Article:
Were you aware that monarch butterflies are dwindling in population? According to the South Carolina Wildlife Federation (SCWF), the population of brilliant orange-hued butterflies have seen a decline of 97% across the past 2 decades. The drastic drop in population numbers has local Upstate researchers concerned, and looking into ways our area residents can help reverse this trend.
Less Milkweed Plants Are Causing Loss of Food, Habitat.
Do you know butterflies need mainly one plant to survive? Yes, that’s true! The plant, called milkweed, is an essential part of a monarch’s habitat, crucial to their survival. Milkweed can be found from tropical regions of Mexico up north to Canada. And while the plant can survive in many plant zones, it is becoming increasingly sparse. But why is this so important to butterflies?
Monarch butterflies utilize the milkweed plant for nourishment and as a safe haven or habitat in which to lay their eggs. In fact, it is the only food that monarch caterpillars will eat once hatched. According to wildlife.org, milkweed started rapidly disappearing in the 1990s as farms & homeowners started using more herbicides. This is especially true in some regions in the US, such as the Midwest, where farmland has expanded, causing large gaps in the natural coverage of milkweed, leading to less mating and migration of monarchs.
In fact, to feed just one adult monarch butterfly, multiple milkweed plants are needed. That’s a lot of milkweed needed!
How can we help the monarch butterfly population grow?
Monarchs aren’t all alone – we can help the butterflies start to bounce back with simple garden planning! While milkweeds used to be a native plant to grasslands and meadows, many gardeners and avid butterfly enthusiasts are getting smart to the importance of milkweed, and starting to incorporate it more in their gardens. If you’re interested in adding the plant to your garden or landscaping, here are some tips for gardening with milkweed:
- First, there are 3 main types of milkweed you’ll want to look for and it’s important to know which kind you’re planting. According to Garden Design, there are some variations which can be quite invasive, so planting them in a bed with other flowers and plants can cause crowding and eventually kill the other plants. To make sure you are choosing a good variety, they recommend the common milkweed, swamp milkweed, and butterfly milkweed. The common milkweed should be avoided if blending with other plants as it is the aggressive form.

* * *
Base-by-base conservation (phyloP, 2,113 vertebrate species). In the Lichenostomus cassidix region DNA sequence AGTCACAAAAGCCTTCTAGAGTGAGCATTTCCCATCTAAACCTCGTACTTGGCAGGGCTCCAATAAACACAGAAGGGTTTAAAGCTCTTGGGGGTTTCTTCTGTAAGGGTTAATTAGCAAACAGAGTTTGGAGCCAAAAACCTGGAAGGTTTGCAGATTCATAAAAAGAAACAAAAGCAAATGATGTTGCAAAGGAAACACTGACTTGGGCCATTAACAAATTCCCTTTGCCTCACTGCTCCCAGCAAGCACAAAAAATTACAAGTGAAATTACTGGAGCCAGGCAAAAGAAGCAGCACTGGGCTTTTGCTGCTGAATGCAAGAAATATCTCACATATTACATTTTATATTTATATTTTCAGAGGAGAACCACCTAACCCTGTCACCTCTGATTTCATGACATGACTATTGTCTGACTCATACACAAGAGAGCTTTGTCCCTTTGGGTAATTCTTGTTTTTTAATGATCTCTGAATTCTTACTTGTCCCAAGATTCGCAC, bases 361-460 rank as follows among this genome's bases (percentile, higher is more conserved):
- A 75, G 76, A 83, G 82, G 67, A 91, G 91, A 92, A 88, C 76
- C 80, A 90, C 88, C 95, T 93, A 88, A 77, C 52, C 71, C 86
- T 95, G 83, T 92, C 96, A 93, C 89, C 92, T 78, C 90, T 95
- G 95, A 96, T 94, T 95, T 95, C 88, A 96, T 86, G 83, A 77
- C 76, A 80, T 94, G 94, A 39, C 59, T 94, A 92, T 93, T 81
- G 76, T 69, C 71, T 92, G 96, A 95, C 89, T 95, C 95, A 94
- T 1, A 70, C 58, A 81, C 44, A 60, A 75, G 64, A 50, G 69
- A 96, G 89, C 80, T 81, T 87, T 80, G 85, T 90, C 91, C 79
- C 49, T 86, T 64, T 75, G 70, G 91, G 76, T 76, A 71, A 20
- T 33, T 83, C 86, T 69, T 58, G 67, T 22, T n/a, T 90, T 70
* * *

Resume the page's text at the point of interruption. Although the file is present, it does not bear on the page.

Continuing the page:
- Milkweed feature beautiful small flowers that cluster on long stems, and will sometimes show a white sap on their leaves when the leaves are cut. This appearance is what gave the plant its name.
- The plant can grow to 2-5 feet in height and is pretty hardy. Upstate South Carolina is a perfect region for growing the plant, being safely within hardiness zones 7a-8a. Milkweed can grow easily in zones 3-9.
- Look for a sunny spot in your yard. The plant favors full sun and in a spot that can take on a larger spread of the plants, as they will quickly multiply if under favorable conditions. Your soil quality is not likely to matter very much, since the butterfly kind can typically tolerate average garden soil in our area.
For a limited time, you may be able to get free milkweed seeds!
If you are a South Carolina resident, you can click here to request your free packet of seeds from the SCWF to plant and help your area see more of these colorful and bright little fliers.
Not a South Carolina resident? You can still go to your local nursery and request native milkweed seeds to plant in your community or area. Smart Seeds Emporium is a popular seller of these seeds and can answer any questions you may have about planting milkweed in your garden or lawn.
Be an active participant of your local ecosystem.
We are blessed to call the Upstate our home, with its vast variety of plants and animals. The Appalachian Mountain range is home to some of the most unique & diverse flora species in the world, and this includes the milkweed. We encourage everyone that calls Lake Keowee or greater Upstate South Carolina their home to help take care of our natural surroundings, and this includes the monarch butterfly. By planting a few plants each year, you can be a part of the outpouring of support for these little creatures, helping them make a comeback. Let’s help them rebound and populate so that not only our children, but generations to come may be able to enjoy their brilliant splendor.